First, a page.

Dogs have their truth: tasks they were bred to perform and aptitudes by virtue of their temperament and personality. Dogs also have an honesty by living closer to their truth, without all the complications that we people layer on top of our own lives. Sometimes we can pile on so much of the stuff of life that we lose sight of our own truth; it’s buried so deep we can’t find it. Not for a dog. A dog’s going let you know. You just have to pay attention.

Because this dog was not ready for any formal training, I decided to just be with him without any demands or expectations, and try to establish a relationship without fear. If he showed any sign of relaxation or acceptance, it was my goal to reward that behavior. But I could not correct any unwanted behavior as that might cause him to shut down even further. He needed only encouragement for those little signs of hope, and no corrections for any missteps.

We spent our time together just walking. No talking. No sounds. He was still scared enough just being on a loose lead by my side. I clipped one end of the lead to his collar and the other to my belt. I did not want to chance an accidental correction or any kind of action on my part that would cause him to retreat back into himself. I would not risk losing the trust I was working so hard to gain.

Not talking to him may have seemed unkind by some folks. But this was not so. We speak through our body language and our disposition. Actions do speak louder than words. And attitudes speak louder than words. This was our time to listen to each other. His time to show me what and who he was, and mine to find out his truth.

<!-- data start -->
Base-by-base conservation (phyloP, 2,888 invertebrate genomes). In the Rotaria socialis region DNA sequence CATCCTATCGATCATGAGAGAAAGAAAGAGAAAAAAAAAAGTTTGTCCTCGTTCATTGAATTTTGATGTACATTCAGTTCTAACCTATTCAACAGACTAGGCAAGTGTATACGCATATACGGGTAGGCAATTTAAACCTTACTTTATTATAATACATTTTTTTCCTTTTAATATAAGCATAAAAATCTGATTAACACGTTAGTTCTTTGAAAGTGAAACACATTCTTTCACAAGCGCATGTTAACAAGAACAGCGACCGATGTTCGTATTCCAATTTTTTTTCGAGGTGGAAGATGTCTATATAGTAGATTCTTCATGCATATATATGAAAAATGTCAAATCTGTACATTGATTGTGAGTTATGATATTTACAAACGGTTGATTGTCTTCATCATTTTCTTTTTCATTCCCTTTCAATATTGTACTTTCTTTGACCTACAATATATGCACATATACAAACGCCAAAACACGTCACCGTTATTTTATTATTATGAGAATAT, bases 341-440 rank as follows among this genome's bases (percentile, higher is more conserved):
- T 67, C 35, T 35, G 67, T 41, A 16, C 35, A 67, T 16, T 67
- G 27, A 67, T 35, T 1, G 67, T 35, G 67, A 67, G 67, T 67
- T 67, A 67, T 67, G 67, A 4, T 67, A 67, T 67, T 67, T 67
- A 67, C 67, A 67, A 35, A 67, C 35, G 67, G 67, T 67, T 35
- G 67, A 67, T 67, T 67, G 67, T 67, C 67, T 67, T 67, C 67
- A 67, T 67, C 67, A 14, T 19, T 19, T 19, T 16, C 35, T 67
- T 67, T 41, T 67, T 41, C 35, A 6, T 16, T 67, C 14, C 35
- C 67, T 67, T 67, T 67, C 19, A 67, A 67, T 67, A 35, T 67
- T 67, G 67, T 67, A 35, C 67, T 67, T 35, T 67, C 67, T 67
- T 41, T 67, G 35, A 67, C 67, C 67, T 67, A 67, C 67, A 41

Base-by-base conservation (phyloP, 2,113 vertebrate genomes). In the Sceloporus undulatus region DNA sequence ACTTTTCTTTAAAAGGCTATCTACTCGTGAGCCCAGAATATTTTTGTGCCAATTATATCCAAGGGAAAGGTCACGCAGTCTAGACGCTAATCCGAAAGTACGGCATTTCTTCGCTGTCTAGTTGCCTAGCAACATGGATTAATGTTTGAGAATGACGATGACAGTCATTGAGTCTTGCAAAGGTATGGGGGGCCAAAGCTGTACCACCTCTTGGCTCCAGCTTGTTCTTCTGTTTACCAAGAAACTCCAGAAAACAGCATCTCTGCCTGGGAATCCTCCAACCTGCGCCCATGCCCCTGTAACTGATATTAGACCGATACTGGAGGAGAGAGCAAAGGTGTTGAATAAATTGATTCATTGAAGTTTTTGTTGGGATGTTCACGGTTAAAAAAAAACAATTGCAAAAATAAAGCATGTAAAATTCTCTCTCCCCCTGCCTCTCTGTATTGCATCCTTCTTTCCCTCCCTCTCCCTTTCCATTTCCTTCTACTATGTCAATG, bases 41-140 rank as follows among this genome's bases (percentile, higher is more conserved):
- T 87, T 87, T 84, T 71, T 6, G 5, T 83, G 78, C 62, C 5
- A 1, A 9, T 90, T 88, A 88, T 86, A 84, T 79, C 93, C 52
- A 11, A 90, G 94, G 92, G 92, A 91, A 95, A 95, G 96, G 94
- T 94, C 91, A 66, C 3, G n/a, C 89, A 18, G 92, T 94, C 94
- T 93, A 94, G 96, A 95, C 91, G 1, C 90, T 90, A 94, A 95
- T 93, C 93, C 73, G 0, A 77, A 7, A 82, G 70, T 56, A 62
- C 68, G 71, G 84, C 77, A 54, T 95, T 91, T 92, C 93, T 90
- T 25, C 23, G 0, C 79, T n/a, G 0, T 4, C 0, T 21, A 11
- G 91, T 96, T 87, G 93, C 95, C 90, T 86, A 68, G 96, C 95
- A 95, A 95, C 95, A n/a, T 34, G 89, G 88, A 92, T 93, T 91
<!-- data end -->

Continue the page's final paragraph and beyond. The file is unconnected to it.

One day, while putting water in his dish, he came up to the fence of his run and licked my fingers. This was a sign of hope I had been waiting for. Not only did he offer a behavior unasked, it was a behavior of submission, respect, and acceptance. A truce was being made.

He started showing more behaviors that gave me hope – licking, playing, wagging his tail, and even looking up during our walks. I would touch him softly, or scratch him on the head. On a walk one day, he started jumping and playing, if only a for few moments. He found joy in being a dog. And joy in being.

Later that fall, I went over to his run, and when he saw me he stood up, wagged his tail and made eye contact. The patch of color on his left eye had always reminded me of the dog in the Our Gang series. That dog’s name was Petie. This dog was now ready for his name. Hey, Petie. Nice to finally meet you.

In the early winter, the first real cold front had come through and there were good scenting conditions. Petie was running at about half speed down a tree line with a strong north wind blowing across his path, when he hit the scent of birds and slammed onto point. I stood back and didn’t say a word. Petie’s head and tail lifted and he stood as tall as his legs let him. At that moment, he didn’t need me. That moment was between him, his instincts, and the scent. He found more birds that day, and with each find he ran stronger, pointed, and stood taller and more confident. He found his passion. That day, running in that field, he had run into his truth. Petie had found his Attitude.

My friend, Bobby had been there from the beginning. He was a regular visitor at the training sessions, and together we enjoyed watching Petie run in the field. So it was a natural fit that I should give Petie to Bobby and his family.

In the Fall of 2012, Petie, at three years old, was at an age more right to expect mature, gun dog behavior. Petie was now gun dog broke, not broken. And he was a winner, placing in the ribbons at field events, and qualifying to run at the Regionals. Bobby got a call from a professional field trialer who wanted to buy Petie and take him to Nationals.